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Tsali Notch Vineyards: The Largest Muscadine Vineyard In The State Might Also Be The Most Beautiful

As September approaches, there is a buzz of activity at Tsali Notch Vineyard in East Tennessee. When the muscadine grapes are ripe, it is time to begin the harvest. The vineyard, named after the Cherokee leader, is home to 35 acres of muscadine grapes, and sits on over 200 acres of beautiful farmland. Tsali Notch is the largest muscadine vineyard in Tennessee, and welcomes beginners, wine makers, families and friends to join in the “U-Pick” harvest.

The Tsali Notch property also hosts events such as weddings, receptions, reunions and other gatherings. The farmland sits in a beautiful valley overlooking the Great Smoky Mountains and the Cherokee National Forest. There is a restored Party Barn for larger functions, and The Jackson Lounge for a more intimate setting; a recently refurbished 19th century farmhouse that faces the surrounding hills and 6,700 grapevines in the valley.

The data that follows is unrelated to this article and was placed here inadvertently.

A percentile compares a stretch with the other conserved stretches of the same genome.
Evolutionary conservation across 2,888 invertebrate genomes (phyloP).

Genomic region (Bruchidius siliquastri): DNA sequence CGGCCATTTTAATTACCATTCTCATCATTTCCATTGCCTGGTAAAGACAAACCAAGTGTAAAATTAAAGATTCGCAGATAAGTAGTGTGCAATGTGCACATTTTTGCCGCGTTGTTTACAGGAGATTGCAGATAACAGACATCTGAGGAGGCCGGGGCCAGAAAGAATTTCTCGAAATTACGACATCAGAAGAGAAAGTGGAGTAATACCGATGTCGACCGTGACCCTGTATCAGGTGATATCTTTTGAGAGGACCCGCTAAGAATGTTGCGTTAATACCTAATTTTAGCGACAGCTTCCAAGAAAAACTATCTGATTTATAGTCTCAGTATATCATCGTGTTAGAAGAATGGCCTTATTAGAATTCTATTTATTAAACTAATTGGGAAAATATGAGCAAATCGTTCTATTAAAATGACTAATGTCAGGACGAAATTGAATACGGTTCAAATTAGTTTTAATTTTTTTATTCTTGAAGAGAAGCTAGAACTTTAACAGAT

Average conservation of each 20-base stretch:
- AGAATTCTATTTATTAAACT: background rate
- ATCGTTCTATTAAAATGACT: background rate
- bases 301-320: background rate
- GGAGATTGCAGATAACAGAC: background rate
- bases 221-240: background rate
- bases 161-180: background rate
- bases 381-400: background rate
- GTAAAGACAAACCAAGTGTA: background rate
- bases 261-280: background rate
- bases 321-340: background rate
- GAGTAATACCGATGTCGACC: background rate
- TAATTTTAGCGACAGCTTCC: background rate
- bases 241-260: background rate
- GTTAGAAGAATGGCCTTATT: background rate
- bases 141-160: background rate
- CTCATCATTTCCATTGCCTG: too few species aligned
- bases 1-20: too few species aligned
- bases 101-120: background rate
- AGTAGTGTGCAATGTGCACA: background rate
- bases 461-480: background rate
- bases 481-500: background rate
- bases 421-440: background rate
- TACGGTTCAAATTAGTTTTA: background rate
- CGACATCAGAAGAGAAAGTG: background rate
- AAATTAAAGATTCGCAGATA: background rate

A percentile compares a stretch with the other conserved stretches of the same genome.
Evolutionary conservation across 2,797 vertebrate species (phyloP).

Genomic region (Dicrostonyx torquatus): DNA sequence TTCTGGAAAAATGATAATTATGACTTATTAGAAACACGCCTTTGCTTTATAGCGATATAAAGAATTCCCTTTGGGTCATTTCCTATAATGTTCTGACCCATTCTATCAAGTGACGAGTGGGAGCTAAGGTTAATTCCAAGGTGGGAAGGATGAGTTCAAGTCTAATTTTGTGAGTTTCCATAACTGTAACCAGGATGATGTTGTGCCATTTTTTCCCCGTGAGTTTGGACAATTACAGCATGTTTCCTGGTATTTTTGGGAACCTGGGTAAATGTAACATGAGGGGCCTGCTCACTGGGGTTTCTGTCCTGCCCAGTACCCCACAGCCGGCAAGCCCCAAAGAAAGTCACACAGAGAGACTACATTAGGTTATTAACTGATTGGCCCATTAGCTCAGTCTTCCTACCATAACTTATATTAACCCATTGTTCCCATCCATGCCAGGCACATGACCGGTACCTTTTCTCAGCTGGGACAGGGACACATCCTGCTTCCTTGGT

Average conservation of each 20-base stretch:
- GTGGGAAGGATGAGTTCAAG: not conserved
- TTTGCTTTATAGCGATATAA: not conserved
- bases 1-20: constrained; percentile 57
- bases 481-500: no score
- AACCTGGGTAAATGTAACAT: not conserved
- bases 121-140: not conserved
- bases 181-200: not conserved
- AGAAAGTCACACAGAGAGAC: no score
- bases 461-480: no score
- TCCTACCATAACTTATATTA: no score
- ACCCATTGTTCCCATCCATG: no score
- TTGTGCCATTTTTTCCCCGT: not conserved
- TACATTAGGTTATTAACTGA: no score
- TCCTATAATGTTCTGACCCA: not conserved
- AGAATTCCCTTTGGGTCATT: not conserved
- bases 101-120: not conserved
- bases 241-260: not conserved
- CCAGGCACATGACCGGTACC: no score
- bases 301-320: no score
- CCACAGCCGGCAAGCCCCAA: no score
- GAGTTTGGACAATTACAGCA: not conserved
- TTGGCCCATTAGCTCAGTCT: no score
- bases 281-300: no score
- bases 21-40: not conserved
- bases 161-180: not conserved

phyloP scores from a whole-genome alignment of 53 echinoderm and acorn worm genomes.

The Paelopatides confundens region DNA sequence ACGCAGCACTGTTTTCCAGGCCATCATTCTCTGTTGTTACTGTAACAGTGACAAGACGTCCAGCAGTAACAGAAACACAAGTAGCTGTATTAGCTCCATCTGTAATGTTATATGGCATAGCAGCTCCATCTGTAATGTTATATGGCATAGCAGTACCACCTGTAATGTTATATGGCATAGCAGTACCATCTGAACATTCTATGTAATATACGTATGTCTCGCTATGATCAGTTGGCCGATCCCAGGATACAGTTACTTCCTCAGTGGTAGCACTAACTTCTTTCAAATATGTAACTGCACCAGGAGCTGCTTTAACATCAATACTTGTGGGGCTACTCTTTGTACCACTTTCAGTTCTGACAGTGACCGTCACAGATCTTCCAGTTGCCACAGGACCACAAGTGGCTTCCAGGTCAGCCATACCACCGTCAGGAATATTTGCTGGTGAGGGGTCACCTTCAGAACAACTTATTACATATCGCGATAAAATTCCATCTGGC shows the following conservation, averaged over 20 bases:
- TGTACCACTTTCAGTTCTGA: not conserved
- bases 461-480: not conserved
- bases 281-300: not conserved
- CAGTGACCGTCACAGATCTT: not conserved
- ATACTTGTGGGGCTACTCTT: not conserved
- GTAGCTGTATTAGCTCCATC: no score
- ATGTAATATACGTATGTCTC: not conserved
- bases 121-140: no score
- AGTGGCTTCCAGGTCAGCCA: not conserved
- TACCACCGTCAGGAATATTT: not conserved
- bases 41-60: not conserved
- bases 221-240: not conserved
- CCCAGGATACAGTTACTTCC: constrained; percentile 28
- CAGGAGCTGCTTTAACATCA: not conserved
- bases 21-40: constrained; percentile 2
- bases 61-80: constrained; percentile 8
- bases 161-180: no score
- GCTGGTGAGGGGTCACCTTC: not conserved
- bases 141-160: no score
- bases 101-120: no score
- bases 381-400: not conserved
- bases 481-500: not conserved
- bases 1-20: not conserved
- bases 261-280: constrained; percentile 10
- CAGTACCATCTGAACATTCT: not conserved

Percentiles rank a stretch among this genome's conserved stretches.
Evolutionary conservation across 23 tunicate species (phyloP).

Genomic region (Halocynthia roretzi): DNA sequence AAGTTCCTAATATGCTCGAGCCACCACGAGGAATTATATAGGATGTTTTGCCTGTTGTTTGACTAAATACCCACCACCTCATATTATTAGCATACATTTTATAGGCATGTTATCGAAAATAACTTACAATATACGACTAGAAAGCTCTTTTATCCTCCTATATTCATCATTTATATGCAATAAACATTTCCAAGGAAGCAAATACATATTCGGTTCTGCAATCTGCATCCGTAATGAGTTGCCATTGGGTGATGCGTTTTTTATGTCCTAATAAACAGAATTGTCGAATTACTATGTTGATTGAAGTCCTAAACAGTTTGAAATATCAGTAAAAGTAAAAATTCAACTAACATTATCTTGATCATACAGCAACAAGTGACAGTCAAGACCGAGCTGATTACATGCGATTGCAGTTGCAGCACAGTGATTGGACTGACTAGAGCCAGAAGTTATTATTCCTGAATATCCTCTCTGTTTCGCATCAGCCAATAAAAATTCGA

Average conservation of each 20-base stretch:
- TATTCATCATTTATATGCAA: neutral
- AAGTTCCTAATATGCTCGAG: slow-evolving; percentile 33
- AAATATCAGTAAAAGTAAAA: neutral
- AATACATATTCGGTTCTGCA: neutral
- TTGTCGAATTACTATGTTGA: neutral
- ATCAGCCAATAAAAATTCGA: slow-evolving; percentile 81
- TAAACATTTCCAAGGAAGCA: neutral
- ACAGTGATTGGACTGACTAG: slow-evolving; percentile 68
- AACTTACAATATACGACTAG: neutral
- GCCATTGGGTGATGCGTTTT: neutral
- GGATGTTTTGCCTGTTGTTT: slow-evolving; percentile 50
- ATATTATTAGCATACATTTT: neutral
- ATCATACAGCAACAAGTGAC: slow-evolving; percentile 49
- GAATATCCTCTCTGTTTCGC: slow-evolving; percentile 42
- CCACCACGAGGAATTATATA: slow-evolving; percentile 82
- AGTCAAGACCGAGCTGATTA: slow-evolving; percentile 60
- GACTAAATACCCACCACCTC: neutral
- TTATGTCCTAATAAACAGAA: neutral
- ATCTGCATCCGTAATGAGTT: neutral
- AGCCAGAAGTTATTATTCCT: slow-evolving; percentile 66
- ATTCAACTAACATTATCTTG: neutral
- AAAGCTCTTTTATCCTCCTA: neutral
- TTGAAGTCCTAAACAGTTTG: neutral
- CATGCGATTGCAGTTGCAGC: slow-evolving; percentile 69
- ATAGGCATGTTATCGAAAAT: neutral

A Log-built Tasting Room is the perfect place to sample the 6 varieties of muscadine wine that the vineyard produces, as well as sparkling wine, juice, and fresh jams. It is open for public and private tours Wednesday through Sunday from Noon to 5pm, and offers several Tsali Notch products for purchase. Tsali Notch juice, which is high in antioxidants, is also available at several local Pharmacies near the vineyard.

The location of Tsali Notch is ideal for muscadine grapes: the nearly constant breeze sweeps the morning fog out of the valley, which gives the grapevines a maximum amount of sunlight. Muscadines are rich in flavor and antioxidants, and typically grow well in a warm, dry climate. The vines are planted from North to South to make the most of the East Tennessee sun, and receive little to no chemicals or preservatives. This ensures that Tsali Notch can offer a fresh, natural crop with a full, rich flavored product.